Why Tim Burton is Wrong About “Forced Diversity”


Ada Carter

Tim Burton’s claims about forced diversity are blatantly false.

Natasha Butler-Rahman, Contributing Writer

Tim Burton is an artist, writer, and director who is often hailed as one of the great talents of Hollywood. He has produced classics such as Beetlejuice, Corpse Bride, Edward Scissorhands, and more. One could even say that the man has invented his own genre; his art is easily identifiable and all his films capture a hauntingly beautiful air. All this being said, Burton is far from a perfect artist.

Recently, Burton has been criticized for the all-white casts in his movies. Yes, this includes his animated movies, where his voice actors and animations lack any sort of diversity. Burton’s only character voiced by a Black person is called “The Boogeyman,” who is the main antagonist of The Nightmare Before Christmas. This character is not only named after a derogatory term historically used against Black people, but also feeds on gumbo, which is presented as an unappealing monster’s food. 

The idea of “forced diversity” is a myth.

Burton has been asked about his distaste towards minorities in many interviews throughout his career, and has given out very empty excuses. He has claimed that any role that does not outright require a person of color is inherently a white role. In an interview with Bustle News, Burton claimed that “things either call for [diversity] or they don’t.” Burton even explained that his films were based on his own dreams, which only include white people.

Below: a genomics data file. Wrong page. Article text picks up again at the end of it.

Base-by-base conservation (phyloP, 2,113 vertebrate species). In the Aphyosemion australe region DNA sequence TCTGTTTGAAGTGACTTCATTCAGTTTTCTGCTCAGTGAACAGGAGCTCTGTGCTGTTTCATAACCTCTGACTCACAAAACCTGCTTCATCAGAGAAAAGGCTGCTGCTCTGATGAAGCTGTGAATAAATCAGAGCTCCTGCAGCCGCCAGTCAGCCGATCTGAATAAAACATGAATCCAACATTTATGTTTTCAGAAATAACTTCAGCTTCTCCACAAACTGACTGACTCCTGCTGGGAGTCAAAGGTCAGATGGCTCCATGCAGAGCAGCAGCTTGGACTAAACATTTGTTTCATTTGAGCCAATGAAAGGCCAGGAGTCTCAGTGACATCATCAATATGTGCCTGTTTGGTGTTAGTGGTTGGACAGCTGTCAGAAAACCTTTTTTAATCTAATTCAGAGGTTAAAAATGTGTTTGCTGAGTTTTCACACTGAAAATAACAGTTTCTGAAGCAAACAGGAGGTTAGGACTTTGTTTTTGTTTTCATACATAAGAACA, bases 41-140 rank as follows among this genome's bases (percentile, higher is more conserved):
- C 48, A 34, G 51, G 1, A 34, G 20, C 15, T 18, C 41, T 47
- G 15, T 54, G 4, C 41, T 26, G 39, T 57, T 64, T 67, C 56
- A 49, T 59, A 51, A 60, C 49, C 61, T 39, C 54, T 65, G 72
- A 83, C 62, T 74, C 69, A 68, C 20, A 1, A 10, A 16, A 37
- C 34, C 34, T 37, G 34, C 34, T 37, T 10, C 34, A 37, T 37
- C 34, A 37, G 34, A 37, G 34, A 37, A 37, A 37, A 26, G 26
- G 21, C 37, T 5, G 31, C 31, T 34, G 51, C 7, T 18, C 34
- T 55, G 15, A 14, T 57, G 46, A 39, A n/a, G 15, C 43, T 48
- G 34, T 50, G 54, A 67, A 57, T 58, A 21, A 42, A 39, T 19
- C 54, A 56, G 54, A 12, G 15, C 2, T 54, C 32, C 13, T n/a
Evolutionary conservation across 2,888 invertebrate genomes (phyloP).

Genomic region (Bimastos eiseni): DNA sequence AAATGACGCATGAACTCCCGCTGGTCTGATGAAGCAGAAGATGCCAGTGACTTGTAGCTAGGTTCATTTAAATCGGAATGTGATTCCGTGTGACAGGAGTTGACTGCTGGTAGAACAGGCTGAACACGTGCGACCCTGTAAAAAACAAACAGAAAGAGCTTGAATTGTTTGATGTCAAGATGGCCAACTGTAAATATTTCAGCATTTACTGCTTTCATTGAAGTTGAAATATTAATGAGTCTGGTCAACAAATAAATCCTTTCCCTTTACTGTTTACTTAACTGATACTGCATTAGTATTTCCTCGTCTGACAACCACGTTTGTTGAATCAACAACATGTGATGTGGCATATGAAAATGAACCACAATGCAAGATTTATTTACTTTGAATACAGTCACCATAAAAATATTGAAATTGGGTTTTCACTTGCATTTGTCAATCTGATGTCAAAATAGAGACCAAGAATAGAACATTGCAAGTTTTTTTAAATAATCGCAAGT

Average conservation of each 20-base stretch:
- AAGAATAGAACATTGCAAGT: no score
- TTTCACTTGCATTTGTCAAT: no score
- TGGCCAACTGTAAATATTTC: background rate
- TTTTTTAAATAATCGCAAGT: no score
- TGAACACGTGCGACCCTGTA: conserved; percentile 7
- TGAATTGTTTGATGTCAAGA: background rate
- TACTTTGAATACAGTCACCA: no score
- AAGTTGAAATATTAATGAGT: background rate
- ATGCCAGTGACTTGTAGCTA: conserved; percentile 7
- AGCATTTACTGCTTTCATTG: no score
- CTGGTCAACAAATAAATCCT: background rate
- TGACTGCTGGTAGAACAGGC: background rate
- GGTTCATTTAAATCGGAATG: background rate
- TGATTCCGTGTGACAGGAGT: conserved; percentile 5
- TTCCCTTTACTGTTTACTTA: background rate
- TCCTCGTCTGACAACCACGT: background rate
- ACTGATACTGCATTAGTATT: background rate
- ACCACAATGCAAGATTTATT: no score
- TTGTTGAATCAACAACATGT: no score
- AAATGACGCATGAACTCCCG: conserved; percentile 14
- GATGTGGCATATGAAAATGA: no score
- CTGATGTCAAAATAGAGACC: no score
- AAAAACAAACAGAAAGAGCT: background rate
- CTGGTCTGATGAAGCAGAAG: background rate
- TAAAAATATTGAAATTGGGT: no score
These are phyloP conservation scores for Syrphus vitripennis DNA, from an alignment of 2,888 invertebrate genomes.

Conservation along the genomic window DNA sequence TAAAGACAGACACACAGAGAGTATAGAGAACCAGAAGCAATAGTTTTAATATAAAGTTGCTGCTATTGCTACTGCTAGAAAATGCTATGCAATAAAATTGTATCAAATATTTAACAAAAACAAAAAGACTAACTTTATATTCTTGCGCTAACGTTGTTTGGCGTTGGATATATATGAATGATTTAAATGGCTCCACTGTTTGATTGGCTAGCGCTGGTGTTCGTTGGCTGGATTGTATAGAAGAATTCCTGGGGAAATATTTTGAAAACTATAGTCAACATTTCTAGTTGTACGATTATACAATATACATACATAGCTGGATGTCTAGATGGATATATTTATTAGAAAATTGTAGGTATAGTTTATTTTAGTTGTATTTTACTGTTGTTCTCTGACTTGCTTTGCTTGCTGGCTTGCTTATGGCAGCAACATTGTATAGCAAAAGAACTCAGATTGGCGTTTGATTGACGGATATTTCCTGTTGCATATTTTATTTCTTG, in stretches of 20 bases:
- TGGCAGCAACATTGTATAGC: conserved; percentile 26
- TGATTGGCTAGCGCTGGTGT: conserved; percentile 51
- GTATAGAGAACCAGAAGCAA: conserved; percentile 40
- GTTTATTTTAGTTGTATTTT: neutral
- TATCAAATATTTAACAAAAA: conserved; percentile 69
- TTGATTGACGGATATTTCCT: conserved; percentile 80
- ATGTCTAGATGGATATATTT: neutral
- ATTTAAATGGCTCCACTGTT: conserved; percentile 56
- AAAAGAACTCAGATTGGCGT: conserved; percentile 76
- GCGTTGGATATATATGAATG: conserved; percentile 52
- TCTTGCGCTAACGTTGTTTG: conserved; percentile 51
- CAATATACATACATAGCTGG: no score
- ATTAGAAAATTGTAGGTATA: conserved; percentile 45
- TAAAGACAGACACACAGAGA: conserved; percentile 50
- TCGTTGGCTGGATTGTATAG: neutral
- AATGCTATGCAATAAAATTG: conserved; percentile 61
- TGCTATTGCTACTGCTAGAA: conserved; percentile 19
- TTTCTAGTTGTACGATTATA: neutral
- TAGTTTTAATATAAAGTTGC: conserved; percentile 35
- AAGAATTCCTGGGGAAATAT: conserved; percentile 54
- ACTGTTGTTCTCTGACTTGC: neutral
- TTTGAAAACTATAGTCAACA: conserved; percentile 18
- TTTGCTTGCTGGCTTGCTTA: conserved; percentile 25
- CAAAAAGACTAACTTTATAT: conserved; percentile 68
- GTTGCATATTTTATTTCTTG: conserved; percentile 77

This brings into question the idea of “forced diversity,” a term often used when there is representation of racial minority groups in films that do not entail plotlines directly related to race or racism. The idea of “forced diversity” is a myth. To claim it to be real, one would have to believe that movies are inherently white, and therefore that the world is inherently white. Burton is one of these ignorant people that believes that his fantastical, dream-like cinematic experience could only feature white people. This mindset is simply narrow-minded and racist. 

Many franchises have successfully and unsuccessfully attempted to become more racially inclusive. Many times, nonwhite characters are incorporated in very inauthentic ways that make POC audiences uncomfortable. One example of this is The Vampire Diaries, a popular teen drama show from the early 2010s. This show has a fully white main cast except for one character, Bonnie, who is played by a Black woman. The show is set in a town in the South that proudly celebrates its Confederate history. Bonnie doesn’t care that her classmates constantly celebrate the fact that their ancestors owned slaves. She is friends with ex-Confederate soldiers. Without the character of Bonnie, the show would be completely white, but Black audiences have spoken up to say that they felt more offended by the role than included. She is written in order for the white people in charge to not be criticized for a lack of diversity. Now, this is not to say that her plotline needed to be completely centered around racism. But it is noteworthy that the concept of race in general seems to be nonexistent in a town that constantly celebrates its Confederate history. This is one case where the label of “forced” diversity is understandable. 

To add characters of color just for the sake of having minorities in a movie would not accomplish much, but including people of color should be a natural and instinctive aspect of filmmaking. Frequently, what is called “forced diversity” is actually mishandled diversity, and could easily be fixed if Hollywood’s elite consisted of more people of color. 

This piece also appears in our May 2022 print edition.